I get that Jesus had to die as a sacrificial lamb. As explained clearly enough, the high priests then would usually consecrate a lamb as an offering, primarily for the atonement of sins of the Jewish people. Rather than offer any animal as holocaust, it was his own body that was offered up in the most gruesome and horrific manner. His life for our lives. Ransom payment so that we have a chance at eternal happiness. At the rate we have been 'trespassing' since we started to exercise our free will, we'd probably have to sacrifice entire herds of lambs, and other animals just to be able to cleanse our dirtied souls.
But why resurrect from that horrible death?
Perhaps it was to show that he was no ordinary prophet. He was Son of God. It certainly set Christianity apart, to have our prophet/God die then live again for eternity. Are there other religions that could claim as much? Talk about bragging rights.
I dare reason something else. Jesus' resurrection from the death not only shows his power over death. It is actually showing that He will always live. He cannot die. He cannot be killed or murdered. He will live again.
And this means much more to me. More than two thousand years ago, I looked at His Death as the sacrifice needed to forgive the sins of His people at that moment in time. But what about the sins they are about to be commit (or omit)? And the sins of those who are still be born and baptized, including us? My answer: His Resurrection was the supreme solution. By showing us that though he died, he would rise again, he showed that he could never really be 'killed by our sins, past, present and future.' Sin after sin will still be committed, maybe much more than during his time. But because He resurrected, all those sins will still be forgiven.
To dramatize the point, I imagine that He didn't ascend soon after. He continued to preach as a resurrected human being. He would gain even more converts. That would not just threaten the Pharisees but even Rome itself. They would plot to kill him again, just to silence him.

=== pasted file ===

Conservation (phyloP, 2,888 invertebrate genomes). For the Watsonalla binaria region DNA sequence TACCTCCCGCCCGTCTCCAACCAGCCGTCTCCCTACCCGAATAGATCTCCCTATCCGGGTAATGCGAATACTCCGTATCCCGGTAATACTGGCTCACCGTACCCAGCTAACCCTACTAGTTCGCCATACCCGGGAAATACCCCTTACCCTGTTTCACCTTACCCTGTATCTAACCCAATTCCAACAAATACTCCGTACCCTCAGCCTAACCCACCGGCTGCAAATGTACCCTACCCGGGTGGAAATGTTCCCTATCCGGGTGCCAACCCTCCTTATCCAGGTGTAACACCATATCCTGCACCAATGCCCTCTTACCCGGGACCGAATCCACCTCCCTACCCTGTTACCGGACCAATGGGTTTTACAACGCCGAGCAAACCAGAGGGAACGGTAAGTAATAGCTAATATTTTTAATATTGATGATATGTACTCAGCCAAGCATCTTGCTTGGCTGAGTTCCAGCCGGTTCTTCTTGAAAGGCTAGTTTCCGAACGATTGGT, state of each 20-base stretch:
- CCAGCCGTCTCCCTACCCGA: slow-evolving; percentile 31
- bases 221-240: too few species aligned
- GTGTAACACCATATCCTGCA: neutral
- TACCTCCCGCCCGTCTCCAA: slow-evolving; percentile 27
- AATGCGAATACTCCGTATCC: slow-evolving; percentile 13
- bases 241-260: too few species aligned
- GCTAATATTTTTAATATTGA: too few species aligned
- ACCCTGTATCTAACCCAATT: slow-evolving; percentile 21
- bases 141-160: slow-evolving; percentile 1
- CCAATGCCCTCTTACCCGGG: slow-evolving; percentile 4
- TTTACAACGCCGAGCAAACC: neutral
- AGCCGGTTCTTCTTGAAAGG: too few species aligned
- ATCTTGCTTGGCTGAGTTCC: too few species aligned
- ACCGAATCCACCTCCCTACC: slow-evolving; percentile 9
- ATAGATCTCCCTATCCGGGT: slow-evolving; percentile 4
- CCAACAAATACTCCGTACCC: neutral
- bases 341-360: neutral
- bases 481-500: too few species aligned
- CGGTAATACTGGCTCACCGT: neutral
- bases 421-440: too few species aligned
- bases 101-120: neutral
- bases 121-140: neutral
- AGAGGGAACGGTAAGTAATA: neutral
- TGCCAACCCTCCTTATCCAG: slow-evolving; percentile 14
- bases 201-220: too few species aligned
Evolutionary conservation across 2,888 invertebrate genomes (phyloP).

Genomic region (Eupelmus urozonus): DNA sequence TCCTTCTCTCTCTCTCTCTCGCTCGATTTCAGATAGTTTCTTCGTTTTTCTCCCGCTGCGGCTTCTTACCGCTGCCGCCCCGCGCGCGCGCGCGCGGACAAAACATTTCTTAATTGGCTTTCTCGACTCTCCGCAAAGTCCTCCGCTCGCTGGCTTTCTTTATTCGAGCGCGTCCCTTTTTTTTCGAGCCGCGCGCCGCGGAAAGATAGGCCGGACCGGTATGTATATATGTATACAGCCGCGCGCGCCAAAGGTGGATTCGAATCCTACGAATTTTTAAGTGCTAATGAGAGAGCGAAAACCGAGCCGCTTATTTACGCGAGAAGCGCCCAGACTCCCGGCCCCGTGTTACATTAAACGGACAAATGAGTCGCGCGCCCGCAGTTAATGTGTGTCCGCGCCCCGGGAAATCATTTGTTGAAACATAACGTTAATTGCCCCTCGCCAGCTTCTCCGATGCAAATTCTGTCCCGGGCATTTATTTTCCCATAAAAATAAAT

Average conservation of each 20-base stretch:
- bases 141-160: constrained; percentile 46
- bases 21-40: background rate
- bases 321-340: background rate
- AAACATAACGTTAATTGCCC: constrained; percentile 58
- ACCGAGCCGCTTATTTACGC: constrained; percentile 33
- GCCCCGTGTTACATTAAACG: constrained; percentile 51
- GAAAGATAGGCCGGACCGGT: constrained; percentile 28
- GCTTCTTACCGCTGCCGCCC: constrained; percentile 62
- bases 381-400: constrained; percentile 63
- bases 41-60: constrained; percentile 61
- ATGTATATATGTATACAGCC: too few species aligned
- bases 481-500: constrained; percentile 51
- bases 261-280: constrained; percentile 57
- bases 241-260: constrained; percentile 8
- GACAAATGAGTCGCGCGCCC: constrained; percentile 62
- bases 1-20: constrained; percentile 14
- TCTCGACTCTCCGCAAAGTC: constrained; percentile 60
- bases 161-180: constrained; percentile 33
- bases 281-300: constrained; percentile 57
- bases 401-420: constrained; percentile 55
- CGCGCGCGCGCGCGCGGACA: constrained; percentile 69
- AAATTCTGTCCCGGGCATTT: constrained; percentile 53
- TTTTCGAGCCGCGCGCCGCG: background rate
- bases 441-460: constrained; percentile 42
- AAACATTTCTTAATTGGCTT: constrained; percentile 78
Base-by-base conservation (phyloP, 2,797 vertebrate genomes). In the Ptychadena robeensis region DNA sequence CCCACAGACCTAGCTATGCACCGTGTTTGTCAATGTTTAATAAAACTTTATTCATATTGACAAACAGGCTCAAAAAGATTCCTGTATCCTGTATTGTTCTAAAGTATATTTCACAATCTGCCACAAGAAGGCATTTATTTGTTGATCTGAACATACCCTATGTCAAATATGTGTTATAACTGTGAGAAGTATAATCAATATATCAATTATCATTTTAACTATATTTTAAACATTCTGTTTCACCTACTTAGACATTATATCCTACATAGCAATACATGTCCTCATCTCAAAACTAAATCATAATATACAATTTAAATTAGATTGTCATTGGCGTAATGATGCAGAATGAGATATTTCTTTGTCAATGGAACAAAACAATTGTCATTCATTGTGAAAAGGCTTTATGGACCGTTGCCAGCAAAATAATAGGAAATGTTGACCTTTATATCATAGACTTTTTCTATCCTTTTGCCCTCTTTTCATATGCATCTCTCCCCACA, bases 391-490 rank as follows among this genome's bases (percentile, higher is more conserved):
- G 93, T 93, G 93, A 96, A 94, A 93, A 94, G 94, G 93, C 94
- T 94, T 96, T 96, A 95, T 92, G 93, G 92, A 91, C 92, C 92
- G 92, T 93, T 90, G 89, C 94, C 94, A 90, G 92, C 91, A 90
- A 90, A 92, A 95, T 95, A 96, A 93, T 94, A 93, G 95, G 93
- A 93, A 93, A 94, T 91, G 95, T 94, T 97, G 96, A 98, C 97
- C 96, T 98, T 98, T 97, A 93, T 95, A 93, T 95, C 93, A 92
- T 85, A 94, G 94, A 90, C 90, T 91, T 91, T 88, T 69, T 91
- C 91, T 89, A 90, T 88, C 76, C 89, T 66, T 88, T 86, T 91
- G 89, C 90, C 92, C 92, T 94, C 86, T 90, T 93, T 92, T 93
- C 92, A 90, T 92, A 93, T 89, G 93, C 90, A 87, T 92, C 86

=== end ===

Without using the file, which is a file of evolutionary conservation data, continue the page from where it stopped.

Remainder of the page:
Meanwhile, despite the beauty of his message of love, his Gospel of love, there would still be hate. There would still be violence, some done by his own followers. Sins start accumulating again. So the meek lamb that He is would subject himself again to his tormentors so that sins are forgiven again. Then he dies in a different yet even more cruel way, to extinguish his person and his memory.
And yet again, more dramatically perhaps, He would be resurrected. He would live again. Again. and Again.
It is that duality of His Death and Resurrection that conquered sin once and for all. Jesus tells me that the ritualistic offering has been done. And unlike in times past when people would go back to their old ways once the ritual sacrifice has been done, Jesus tells me to focus not on the ritual but on his Message of Love and living that message.
For me, when He asked us to "do this in memory of me", it is to remind me of Jesus and his life, death and resurrection. So I am reminded to keep on pondering on his Word and seeking to live a life with 'less sin'. And being so human, I forget. Celebrating the Eucharist every week reminds me constantly.
Jesus tells me. "My sins are forgiven. Go and sin no more."
For me to sin no more, in a world where motives and intentions could still lead to evil, he tells me to listen to him and his words, to study his life and his ways.
As I look for how to "sin no more" in my day-to-day life, I just have to look at his teachings and even his life, his own day-to-day and be guided. "I am the Way."
And sometimes, when I don't know what is real anymore, I don't have to look anywhere else. "I am the Truth." "I am the Way."
And as I yearn to live a more fulfilling life, I turn to him again and I am assured. "I am the Life."
A Blessed Easter to you all.